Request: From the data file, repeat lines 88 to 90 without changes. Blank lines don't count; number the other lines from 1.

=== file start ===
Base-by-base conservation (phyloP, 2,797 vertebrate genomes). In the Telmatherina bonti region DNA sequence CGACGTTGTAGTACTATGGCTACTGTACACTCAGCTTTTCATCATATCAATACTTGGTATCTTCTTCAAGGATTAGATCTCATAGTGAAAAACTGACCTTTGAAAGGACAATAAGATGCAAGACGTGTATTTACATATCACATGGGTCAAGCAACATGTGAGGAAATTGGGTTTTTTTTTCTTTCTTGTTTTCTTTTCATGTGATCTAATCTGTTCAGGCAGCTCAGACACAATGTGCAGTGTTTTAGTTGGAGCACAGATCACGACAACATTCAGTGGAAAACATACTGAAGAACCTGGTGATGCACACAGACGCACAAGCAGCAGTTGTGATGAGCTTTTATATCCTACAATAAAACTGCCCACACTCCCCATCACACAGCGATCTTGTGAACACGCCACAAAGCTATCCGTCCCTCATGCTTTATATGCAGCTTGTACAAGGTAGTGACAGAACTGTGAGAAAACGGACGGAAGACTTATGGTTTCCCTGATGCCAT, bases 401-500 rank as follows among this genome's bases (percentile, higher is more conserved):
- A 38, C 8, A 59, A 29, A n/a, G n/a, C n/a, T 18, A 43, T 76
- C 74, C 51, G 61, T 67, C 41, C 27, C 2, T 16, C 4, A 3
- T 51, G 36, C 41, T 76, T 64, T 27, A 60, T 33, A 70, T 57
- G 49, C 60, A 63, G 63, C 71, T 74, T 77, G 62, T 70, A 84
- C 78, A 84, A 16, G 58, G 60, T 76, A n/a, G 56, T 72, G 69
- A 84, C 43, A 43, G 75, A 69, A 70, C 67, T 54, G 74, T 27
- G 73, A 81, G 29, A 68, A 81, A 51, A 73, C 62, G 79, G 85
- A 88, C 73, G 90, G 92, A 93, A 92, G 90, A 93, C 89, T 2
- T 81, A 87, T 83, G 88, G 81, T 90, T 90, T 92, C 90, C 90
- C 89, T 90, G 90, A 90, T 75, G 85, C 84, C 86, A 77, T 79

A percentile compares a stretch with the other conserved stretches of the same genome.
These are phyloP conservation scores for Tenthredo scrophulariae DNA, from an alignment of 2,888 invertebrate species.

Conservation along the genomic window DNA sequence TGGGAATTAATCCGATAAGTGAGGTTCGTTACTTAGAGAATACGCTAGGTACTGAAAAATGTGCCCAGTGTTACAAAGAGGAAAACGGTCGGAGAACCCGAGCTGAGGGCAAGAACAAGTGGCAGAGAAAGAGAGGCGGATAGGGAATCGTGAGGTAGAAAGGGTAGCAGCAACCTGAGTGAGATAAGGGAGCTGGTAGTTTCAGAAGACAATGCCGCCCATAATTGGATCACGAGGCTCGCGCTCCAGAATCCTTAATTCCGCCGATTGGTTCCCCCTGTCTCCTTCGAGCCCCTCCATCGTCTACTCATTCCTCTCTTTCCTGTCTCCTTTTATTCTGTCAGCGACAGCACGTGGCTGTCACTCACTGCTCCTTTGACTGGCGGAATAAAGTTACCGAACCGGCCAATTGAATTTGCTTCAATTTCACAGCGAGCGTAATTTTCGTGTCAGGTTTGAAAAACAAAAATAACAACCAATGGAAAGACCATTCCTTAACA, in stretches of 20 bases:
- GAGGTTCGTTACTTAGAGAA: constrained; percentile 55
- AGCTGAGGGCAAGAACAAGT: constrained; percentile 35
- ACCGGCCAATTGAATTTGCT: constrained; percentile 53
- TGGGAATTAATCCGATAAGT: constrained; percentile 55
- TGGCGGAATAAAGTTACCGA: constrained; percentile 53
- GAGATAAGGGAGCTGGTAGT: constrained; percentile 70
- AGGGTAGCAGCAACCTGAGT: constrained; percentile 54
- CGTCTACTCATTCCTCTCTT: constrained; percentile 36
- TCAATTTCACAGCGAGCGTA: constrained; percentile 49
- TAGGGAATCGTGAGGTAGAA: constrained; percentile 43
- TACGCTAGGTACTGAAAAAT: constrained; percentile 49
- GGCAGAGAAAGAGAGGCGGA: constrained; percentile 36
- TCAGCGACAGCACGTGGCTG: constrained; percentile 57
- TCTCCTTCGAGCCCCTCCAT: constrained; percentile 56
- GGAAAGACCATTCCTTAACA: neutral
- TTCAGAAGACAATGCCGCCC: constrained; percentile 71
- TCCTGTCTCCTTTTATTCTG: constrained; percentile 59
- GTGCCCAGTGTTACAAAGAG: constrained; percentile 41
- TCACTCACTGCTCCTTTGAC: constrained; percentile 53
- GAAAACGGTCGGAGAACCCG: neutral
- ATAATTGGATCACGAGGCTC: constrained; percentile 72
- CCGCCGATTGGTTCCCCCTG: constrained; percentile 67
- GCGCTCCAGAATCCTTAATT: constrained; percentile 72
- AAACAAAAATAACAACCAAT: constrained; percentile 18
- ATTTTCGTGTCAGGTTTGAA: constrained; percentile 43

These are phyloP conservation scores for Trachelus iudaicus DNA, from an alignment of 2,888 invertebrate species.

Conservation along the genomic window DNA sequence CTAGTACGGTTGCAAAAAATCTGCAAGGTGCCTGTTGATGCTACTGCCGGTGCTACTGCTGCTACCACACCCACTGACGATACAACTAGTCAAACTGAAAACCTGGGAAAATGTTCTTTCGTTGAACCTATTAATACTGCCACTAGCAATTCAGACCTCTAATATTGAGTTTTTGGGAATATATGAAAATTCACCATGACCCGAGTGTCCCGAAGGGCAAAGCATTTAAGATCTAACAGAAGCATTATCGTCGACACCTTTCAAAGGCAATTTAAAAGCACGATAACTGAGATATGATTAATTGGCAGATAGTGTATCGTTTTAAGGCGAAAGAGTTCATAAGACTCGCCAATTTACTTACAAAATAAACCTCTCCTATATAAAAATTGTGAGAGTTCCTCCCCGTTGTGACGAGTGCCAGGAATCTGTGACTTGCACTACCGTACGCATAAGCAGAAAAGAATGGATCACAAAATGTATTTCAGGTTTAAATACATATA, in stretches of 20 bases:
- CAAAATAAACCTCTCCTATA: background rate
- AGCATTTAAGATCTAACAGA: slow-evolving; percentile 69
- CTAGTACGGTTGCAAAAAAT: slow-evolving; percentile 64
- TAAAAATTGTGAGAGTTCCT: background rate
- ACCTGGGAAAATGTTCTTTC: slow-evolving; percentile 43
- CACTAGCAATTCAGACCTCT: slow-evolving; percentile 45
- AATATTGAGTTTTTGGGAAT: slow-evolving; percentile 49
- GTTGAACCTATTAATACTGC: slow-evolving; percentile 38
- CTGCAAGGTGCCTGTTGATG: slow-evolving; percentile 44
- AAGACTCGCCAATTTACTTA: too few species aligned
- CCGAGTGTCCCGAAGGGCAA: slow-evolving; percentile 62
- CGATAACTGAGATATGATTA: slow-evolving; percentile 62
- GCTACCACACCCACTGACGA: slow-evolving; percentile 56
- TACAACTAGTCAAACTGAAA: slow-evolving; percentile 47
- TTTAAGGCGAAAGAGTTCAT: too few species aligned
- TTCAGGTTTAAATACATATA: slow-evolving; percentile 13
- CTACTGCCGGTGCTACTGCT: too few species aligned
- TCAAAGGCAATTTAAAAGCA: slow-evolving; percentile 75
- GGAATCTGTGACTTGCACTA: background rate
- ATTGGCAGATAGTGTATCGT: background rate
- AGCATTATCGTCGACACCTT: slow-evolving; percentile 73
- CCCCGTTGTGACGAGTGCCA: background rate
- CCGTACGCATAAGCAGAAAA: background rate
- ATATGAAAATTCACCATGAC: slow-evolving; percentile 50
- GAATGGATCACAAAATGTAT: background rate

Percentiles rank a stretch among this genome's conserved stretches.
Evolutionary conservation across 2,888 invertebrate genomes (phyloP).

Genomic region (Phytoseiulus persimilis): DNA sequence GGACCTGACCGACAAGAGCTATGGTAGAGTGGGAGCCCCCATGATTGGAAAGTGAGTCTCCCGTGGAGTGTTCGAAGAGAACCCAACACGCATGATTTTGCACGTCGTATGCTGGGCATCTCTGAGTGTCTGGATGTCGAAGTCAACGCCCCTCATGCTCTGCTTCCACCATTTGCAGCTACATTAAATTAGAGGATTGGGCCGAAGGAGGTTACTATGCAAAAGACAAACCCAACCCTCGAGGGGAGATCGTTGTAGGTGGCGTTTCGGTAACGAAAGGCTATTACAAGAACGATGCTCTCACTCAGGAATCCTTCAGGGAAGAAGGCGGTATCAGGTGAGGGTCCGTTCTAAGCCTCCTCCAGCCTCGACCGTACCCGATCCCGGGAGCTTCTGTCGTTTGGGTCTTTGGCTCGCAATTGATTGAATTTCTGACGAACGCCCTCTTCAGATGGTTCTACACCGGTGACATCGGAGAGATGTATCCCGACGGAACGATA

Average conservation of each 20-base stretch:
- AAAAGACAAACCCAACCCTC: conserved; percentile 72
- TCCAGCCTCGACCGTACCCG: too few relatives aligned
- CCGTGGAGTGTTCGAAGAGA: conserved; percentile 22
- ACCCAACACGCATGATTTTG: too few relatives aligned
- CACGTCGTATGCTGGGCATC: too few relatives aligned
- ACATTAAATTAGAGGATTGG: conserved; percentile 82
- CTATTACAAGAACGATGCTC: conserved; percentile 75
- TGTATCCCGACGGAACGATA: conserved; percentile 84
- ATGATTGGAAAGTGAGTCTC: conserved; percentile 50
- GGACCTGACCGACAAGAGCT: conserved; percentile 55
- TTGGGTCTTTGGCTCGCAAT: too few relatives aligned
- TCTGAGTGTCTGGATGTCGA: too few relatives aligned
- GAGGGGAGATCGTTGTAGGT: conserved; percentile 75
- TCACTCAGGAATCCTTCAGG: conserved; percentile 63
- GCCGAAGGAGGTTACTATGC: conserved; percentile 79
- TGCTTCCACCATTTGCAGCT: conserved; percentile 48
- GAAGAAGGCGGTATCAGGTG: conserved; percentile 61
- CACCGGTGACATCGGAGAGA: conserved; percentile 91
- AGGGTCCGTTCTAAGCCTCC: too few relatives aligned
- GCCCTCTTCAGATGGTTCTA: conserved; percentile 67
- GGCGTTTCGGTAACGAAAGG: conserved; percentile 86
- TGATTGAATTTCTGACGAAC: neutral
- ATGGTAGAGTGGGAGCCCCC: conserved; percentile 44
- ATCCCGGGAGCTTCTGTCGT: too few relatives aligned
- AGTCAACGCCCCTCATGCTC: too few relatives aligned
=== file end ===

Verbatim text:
- CACCGGTGACATCGGAGAGA: conserved; percentile 91
- AGGGTCCGTTCTAAGCCTCC: too few relatives aligned
- GCCCTCTTCAGATGGTTCTA: conserved; percentile 67